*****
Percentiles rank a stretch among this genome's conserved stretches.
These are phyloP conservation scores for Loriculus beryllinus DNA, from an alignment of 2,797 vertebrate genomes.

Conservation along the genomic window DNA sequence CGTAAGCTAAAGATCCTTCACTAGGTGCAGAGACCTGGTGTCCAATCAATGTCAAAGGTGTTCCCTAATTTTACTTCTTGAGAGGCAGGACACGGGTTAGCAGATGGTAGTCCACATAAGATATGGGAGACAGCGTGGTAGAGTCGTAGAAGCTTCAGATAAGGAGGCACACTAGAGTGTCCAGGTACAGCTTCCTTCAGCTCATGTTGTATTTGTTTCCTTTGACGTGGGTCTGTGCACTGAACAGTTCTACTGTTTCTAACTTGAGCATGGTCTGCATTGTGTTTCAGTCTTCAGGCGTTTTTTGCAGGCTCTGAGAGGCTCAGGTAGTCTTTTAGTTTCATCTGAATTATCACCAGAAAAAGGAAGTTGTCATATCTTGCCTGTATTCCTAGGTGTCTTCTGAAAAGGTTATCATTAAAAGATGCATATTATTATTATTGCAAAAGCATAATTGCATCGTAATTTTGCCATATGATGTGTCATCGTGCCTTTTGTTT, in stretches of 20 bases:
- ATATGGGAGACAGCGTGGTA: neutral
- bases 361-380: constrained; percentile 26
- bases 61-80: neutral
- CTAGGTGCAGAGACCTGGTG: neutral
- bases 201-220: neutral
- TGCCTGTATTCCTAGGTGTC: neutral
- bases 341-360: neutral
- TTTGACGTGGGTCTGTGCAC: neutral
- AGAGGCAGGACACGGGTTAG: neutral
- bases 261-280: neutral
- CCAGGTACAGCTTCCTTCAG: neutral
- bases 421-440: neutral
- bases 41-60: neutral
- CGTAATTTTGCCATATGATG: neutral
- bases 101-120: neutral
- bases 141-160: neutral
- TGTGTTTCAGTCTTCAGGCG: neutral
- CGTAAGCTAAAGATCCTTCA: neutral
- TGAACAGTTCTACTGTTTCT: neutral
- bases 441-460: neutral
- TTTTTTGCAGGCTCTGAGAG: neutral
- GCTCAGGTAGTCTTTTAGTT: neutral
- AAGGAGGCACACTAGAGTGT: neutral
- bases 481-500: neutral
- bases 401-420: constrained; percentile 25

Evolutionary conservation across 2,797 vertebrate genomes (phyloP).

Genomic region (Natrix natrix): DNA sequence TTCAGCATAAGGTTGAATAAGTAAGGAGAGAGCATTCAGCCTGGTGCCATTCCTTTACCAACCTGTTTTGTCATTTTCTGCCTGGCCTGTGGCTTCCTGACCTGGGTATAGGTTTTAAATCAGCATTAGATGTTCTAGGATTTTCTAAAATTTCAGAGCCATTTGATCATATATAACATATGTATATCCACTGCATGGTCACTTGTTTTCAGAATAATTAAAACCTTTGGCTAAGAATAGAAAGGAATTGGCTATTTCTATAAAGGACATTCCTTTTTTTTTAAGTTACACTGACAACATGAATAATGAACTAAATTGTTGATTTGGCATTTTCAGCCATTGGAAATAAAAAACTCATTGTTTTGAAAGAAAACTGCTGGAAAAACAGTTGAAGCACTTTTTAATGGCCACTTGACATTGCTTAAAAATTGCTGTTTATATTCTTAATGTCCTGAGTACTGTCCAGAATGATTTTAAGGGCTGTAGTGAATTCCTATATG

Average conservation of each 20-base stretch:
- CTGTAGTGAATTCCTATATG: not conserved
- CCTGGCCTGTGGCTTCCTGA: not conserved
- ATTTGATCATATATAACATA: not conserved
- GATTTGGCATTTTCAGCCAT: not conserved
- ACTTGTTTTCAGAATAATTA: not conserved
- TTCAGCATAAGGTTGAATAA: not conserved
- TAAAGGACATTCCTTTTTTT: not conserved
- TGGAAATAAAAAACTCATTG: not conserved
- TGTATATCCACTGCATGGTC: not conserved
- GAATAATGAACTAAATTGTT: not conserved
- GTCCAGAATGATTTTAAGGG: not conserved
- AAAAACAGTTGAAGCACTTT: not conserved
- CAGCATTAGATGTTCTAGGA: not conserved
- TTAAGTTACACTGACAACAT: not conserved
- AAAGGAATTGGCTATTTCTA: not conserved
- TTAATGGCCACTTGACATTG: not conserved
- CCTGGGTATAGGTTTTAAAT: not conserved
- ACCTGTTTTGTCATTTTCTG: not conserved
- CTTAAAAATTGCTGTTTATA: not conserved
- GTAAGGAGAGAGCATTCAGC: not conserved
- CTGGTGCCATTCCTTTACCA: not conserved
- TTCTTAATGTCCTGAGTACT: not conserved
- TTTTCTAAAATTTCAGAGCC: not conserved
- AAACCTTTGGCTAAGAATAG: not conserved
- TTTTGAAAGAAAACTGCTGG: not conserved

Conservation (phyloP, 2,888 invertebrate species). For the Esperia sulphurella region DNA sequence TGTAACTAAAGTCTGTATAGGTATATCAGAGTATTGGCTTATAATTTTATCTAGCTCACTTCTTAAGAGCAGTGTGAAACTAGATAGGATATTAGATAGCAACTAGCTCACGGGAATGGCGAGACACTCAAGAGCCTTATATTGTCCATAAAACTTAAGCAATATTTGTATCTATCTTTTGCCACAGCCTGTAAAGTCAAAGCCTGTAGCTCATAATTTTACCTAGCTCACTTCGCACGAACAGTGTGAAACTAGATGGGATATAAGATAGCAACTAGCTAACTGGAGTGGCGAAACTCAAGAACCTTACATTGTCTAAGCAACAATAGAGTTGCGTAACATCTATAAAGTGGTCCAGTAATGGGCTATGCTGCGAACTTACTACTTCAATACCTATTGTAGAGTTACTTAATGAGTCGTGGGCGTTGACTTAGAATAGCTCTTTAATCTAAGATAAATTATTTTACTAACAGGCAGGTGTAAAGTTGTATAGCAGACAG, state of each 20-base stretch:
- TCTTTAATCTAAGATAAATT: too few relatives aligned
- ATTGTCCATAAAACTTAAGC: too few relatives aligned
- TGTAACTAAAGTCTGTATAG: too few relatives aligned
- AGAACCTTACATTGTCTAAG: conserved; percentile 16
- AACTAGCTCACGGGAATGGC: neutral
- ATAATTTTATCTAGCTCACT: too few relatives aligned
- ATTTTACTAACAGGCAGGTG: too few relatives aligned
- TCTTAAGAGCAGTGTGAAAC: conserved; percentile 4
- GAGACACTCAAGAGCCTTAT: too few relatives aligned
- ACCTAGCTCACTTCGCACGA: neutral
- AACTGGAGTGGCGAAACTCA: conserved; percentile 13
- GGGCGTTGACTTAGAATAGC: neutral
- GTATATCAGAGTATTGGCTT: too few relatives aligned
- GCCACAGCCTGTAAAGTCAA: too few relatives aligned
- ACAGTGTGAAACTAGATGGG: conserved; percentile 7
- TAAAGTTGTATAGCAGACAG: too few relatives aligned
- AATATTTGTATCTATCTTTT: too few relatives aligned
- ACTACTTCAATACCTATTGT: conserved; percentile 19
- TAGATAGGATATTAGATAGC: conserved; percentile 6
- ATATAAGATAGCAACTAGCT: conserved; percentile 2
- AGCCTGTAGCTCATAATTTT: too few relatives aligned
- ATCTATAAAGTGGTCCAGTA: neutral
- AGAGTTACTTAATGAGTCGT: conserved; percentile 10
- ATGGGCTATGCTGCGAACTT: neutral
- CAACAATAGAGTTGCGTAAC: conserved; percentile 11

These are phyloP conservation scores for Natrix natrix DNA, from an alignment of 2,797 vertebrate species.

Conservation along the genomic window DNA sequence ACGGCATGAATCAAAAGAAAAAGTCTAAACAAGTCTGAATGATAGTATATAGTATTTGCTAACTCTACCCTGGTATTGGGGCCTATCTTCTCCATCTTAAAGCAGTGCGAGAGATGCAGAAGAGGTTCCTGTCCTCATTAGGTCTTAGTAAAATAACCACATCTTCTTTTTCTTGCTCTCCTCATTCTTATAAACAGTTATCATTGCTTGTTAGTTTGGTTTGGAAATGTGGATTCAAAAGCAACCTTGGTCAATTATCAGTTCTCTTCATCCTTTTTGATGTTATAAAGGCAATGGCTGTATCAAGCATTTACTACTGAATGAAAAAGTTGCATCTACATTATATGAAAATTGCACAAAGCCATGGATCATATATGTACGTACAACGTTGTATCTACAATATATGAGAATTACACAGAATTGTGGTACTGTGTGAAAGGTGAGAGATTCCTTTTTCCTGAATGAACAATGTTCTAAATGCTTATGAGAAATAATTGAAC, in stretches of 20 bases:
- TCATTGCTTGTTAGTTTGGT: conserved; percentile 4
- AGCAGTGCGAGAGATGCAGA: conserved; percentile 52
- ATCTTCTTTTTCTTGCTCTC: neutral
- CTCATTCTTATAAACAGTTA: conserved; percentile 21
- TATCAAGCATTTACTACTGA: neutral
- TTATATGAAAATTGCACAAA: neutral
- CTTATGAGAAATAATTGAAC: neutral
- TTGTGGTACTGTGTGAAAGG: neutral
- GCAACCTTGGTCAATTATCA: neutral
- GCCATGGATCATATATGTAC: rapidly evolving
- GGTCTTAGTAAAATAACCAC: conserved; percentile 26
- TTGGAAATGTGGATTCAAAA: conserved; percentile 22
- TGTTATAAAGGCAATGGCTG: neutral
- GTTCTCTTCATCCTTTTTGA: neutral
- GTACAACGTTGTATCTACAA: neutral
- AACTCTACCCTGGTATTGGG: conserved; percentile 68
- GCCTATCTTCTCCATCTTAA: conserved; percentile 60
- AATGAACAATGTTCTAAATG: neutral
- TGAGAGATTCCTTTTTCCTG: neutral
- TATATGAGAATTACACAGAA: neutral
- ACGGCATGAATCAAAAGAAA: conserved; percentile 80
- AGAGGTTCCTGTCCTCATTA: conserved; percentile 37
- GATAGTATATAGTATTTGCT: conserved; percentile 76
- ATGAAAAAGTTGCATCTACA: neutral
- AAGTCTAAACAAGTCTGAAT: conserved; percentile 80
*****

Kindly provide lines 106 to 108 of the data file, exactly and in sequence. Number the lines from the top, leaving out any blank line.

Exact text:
- AGAGGTTCCTGTCCTCATTA: conserved; percentile 37
- GATAGTATATAGTATTTGCT: conserved; percentile 76
- ATGAAAAAGTTGCATCTACA: neutral